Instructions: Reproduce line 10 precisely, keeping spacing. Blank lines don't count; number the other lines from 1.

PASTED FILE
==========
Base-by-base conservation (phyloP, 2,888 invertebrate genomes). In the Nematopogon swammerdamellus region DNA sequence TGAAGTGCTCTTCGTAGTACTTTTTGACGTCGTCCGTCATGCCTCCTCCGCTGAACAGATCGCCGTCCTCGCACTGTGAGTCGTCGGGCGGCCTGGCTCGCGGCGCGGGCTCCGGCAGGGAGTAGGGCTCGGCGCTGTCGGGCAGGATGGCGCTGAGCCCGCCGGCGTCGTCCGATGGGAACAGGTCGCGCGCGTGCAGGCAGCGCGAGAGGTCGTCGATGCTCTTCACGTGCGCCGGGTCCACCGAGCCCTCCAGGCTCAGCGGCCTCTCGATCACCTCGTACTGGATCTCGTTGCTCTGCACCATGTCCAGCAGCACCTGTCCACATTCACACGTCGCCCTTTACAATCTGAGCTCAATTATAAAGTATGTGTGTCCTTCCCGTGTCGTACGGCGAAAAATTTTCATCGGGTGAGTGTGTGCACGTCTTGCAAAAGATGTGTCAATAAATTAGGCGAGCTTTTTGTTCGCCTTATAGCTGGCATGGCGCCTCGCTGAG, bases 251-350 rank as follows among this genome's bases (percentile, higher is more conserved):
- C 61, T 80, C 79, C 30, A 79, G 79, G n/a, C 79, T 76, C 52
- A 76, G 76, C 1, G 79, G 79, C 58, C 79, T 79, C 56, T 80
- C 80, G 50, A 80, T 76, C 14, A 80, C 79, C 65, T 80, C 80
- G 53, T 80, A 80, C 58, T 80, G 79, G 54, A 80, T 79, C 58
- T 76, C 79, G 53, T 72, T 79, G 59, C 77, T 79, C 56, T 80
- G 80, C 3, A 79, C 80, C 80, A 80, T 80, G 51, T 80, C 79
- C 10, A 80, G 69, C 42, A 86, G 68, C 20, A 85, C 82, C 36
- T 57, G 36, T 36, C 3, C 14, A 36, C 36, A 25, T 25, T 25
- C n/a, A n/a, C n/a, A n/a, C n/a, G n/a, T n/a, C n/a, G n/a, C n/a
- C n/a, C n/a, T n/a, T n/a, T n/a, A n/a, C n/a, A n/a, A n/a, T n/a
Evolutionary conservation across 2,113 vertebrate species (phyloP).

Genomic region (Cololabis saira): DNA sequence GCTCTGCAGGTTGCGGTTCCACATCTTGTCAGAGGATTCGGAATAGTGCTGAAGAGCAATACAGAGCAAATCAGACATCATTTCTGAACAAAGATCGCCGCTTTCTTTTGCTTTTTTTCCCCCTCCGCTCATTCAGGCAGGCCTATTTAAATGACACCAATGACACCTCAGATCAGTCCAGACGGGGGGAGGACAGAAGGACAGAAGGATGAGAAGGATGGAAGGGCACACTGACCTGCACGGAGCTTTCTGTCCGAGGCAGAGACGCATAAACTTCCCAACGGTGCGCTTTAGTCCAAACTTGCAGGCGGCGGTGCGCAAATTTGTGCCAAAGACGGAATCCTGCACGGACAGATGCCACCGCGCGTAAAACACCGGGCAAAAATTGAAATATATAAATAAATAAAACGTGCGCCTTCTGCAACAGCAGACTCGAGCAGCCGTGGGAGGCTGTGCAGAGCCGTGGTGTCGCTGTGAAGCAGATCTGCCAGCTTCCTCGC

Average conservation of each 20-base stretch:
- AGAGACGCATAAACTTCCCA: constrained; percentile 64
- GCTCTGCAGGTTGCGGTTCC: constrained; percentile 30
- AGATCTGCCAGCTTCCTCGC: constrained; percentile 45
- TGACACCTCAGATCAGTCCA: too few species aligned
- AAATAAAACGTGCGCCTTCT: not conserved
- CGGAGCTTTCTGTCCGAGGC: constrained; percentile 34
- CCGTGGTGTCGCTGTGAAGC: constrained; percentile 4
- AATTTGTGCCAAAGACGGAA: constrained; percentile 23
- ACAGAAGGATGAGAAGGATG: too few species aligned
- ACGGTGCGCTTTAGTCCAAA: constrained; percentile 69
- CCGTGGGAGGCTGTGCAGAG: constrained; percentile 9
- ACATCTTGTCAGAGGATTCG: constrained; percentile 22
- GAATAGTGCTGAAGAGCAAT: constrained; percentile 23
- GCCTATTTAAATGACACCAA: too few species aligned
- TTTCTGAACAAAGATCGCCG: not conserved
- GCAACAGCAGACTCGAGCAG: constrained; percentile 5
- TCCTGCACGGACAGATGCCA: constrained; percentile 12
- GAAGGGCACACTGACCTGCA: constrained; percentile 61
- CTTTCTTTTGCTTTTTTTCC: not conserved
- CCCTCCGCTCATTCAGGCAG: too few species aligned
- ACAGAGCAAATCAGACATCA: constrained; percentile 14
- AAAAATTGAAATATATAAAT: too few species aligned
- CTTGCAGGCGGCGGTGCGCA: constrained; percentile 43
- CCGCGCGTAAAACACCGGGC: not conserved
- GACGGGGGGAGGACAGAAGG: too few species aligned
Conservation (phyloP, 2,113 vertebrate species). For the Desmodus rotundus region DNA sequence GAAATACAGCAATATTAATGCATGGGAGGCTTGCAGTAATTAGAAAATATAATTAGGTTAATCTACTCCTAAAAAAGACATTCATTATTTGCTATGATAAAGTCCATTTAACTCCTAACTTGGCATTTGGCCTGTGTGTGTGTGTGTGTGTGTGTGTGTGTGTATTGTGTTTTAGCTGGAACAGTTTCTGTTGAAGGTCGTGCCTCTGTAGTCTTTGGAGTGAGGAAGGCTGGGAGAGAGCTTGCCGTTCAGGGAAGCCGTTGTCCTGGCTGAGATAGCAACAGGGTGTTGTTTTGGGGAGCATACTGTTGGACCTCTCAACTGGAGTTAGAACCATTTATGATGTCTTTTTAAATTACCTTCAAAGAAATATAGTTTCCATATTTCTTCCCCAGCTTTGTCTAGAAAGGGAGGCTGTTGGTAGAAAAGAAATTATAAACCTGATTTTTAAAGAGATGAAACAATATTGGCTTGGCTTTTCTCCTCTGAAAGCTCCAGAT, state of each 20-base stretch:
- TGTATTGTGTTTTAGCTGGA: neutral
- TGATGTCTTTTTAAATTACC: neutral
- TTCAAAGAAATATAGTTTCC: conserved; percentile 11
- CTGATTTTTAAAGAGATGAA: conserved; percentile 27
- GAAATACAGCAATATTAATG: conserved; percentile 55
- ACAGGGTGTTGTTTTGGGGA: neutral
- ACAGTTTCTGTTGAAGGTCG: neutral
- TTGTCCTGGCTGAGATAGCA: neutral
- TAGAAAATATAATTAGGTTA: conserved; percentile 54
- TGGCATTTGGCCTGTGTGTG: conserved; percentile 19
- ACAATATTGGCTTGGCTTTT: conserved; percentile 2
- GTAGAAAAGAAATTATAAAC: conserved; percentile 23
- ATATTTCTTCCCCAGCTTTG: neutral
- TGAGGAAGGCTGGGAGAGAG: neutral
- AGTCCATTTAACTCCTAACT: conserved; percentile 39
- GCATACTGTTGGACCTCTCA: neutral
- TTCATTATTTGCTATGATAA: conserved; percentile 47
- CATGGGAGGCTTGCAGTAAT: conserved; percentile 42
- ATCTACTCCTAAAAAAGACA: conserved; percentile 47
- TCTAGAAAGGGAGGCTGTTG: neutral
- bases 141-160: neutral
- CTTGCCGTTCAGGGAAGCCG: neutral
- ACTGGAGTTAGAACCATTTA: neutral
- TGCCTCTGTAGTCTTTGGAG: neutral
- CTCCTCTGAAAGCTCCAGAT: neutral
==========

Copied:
- C n/a, A n/a, C n/a, A n/a, C n/a, G n/a, T n/a, C n/a, G n/a, C n/a